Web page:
We had big plans to wine taste in Napa all day Monday before leaving the baby with Grandma for our reservations at the French Laundry. But then we remembered we’re two old people with a baby and the last time I had a full glass of wine I was hung over for two days.
Before the Super Bowl on Sunday, I went for a gorgeous run from our AirBnB at the base of Coit Tower, up Lombard Street, down to Fisherman’s Wharf, and back up the near-vertical hills to where we were staying. John and his mom have never been to San Francisco, and I wanted to show them some famous parts of the city without overwhelming the trip with traffic and chaotic parking. We decided to follow my running route before heading out of the city on the Golden Gate Bridge.
Our first mission was conquering the stairs on Lombard. The baby had the time of her life, laughing–probably at me as I hauled her up all twelve million steps–and doing her princess wave to the other tourists posing mid-hill with their selfie sticks.
I still remember how incredible Boudin Sourdough bread tasted, and smelled, as a child, so the shop and museum at Fisherman’s Wharf was our next stop. Unfortunately, (or luckily for anyone who has seen it more than once) the museum was closed, so we bought a giant hunk of bread and headed out onto the Warf.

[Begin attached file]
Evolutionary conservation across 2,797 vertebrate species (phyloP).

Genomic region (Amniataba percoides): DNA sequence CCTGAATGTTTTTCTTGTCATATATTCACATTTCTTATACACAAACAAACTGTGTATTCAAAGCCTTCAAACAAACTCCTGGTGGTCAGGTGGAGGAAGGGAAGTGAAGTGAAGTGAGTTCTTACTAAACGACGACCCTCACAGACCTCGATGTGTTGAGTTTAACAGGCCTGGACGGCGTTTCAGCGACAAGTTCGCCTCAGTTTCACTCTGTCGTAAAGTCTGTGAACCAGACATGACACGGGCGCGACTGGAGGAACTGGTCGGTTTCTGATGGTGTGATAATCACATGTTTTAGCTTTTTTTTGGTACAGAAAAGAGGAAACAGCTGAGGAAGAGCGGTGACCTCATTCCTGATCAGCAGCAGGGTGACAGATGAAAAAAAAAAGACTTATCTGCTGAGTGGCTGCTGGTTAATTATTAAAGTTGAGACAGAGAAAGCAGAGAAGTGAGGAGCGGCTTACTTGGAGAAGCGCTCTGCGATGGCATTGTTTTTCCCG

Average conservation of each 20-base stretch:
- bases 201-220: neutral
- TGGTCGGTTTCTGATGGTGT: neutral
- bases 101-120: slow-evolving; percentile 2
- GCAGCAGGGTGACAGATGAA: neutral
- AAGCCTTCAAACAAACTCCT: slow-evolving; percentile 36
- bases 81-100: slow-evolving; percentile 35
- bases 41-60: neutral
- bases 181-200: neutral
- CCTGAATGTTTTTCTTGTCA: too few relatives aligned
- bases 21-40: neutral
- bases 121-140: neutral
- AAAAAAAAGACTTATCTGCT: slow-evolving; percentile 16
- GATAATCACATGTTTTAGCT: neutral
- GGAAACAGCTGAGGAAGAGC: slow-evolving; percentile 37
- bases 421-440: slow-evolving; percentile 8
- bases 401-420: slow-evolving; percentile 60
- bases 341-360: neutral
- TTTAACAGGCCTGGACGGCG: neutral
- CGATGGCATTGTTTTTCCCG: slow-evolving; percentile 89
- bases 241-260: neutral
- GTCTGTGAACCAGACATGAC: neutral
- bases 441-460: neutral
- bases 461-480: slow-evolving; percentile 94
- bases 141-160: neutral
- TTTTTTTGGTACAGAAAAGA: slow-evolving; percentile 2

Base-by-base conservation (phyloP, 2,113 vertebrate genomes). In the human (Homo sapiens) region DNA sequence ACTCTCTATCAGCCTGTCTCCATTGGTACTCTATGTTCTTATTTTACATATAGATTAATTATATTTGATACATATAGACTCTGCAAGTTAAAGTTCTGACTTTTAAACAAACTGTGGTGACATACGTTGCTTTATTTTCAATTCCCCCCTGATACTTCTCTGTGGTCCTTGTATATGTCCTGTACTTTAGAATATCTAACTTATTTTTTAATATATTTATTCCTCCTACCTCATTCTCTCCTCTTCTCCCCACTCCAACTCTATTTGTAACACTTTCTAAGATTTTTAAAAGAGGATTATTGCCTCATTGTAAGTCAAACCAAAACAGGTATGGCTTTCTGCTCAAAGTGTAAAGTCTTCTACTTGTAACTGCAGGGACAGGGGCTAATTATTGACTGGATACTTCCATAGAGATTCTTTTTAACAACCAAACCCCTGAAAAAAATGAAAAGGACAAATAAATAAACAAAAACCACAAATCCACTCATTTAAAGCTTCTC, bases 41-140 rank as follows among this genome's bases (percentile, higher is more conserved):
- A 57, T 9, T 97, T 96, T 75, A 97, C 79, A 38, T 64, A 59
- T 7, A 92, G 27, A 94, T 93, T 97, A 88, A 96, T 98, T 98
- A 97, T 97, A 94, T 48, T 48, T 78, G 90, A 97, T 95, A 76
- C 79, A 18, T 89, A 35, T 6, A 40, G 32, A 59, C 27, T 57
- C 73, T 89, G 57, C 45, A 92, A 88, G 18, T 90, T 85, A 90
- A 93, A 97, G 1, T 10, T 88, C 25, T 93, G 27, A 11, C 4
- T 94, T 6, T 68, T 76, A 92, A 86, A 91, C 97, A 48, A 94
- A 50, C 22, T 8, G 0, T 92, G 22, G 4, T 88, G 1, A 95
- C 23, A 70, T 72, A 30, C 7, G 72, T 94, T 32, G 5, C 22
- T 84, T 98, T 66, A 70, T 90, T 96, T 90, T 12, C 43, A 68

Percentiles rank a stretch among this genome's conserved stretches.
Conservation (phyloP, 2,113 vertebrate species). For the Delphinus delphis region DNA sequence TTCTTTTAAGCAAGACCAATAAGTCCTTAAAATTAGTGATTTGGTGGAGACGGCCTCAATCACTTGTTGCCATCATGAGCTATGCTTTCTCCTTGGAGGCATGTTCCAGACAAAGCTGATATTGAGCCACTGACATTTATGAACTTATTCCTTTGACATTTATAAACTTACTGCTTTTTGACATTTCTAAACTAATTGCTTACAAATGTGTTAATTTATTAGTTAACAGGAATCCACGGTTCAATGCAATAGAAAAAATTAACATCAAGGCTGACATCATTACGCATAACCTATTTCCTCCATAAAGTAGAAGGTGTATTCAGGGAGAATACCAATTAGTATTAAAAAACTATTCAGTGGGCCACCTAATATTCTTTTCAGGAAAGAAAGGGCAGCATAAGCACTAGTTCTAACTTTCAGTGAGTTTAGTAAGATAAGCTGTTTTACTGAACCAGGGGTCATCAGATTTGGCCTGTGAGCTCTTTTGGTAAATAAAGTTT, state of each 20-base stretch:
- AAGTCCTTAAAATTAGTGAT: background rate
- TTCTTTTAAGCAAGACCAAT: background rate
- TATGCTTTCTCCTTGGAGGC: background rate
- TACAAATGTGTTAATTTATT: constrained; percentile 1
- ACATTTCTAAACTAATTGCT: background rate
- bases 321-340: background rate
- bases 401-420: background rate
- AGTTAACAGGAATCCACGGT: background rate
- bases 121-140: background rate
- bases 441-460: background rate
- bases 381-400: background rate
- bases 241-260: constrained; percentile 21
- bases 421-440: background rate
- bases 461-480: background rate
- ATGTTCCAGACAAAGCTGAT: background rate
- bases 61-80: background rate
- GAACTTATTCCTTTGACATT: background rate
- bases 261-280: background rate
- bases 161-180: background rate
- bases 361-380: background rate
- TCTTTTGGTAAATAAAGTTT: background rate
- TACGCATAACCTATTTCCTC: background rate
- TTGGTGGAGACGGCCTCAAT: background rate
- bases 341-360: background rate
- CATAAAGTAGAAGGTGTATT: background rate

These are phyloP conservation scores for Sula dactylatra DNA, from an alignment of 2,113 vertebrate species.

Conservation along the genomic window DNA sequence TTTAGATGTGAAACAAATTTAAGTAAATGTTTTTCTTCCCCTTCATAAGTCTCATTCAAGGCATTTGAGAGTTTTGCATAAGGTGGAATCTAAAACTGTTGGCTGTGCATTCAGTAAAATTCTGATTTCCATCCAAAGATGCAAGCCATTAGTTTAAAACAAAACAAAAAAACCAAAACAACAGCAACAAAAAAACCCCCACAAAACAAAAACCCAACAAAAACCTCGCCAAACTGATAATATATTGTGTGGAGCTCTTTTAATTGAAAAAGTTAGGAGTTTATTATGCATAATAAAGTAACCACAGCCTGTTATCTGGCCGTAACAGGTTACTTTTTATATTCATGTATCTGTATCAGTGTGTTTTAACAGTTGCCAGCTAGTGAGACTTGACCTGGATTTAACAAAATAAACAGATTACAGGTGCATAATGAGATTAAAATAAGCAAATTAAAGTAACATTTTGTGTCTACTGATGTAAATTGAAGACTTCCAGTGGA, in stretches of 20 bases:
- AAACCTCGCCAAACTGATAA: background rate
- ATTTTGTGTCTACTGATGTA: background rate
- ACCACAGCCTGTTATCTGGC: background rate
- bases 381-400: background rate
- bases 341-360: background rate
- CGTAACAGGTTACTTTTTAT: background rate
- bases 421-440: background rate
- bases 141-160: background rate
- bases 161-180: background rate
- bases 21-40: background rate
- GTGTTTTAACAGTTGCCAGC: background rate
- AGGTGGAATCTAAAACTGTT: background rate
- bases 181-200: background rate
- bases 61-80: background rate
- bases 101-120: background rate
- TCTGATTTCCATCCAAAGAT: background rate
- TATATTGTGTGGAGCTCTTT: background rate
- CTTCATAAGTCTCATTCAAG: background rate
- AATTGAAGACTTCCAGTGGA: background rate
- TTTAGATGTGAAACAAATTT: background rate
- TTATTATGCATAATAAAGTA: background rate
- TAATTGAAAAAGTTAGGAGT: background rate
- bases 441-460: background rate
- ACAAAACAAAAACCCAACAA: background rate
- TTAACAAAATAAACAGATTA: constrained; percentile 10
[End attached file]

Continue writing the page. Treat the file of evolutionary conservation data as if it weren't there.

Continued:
Fisherman’s Wharf isn’t my favorite place in San Francisco. I hate that it’s saturated with tourist traps and seedy restaurants, but I guess that’s been the decades old appeal for people wanting cheap t-shirts and the familiarity of Applebee’s and Hard Rock Cafe. What redeems it is the view of the Golden Gate Bridge, Alcatraz and the Tall Ships docked in the bay.
We headed up to Ghiradeli Square to take a peek at the famous ice cream and chocolate shop, but got distracted by the organic juice place next door, and sat on a park bench in the shade, soaking up the unseasonable heat and breeze off the bay, detoxing from the game food and two days on an airplane with some sun and vitamins.
Around the turn of the century, one of my ancestors was an ophthalmologist in Golden Gate park, and the land he owned was passed down and split among my dad’s generation. It’s rented out to a gas station on a busy corner surrounded by beautiful Victorian houses. We had to stop and take a picture. I refrained from asking to speak with a manager and checking in on the quality of service.
The Golden Gate Bridge is a pillar of California history and scenery, so it had to be our last stop in the city as we headed to wine country. The views of the city and the bay from the north end were surreal, the sun was shining the way it only does in California, radiating heat against the cool, salty breeze and the lingering smell of pines and manzanita.
Up next: The French Laundry, which, considering it’s 20 hours later and I’m still full, I’m really excited to share, Monterey and then we’re off to Bend, OR!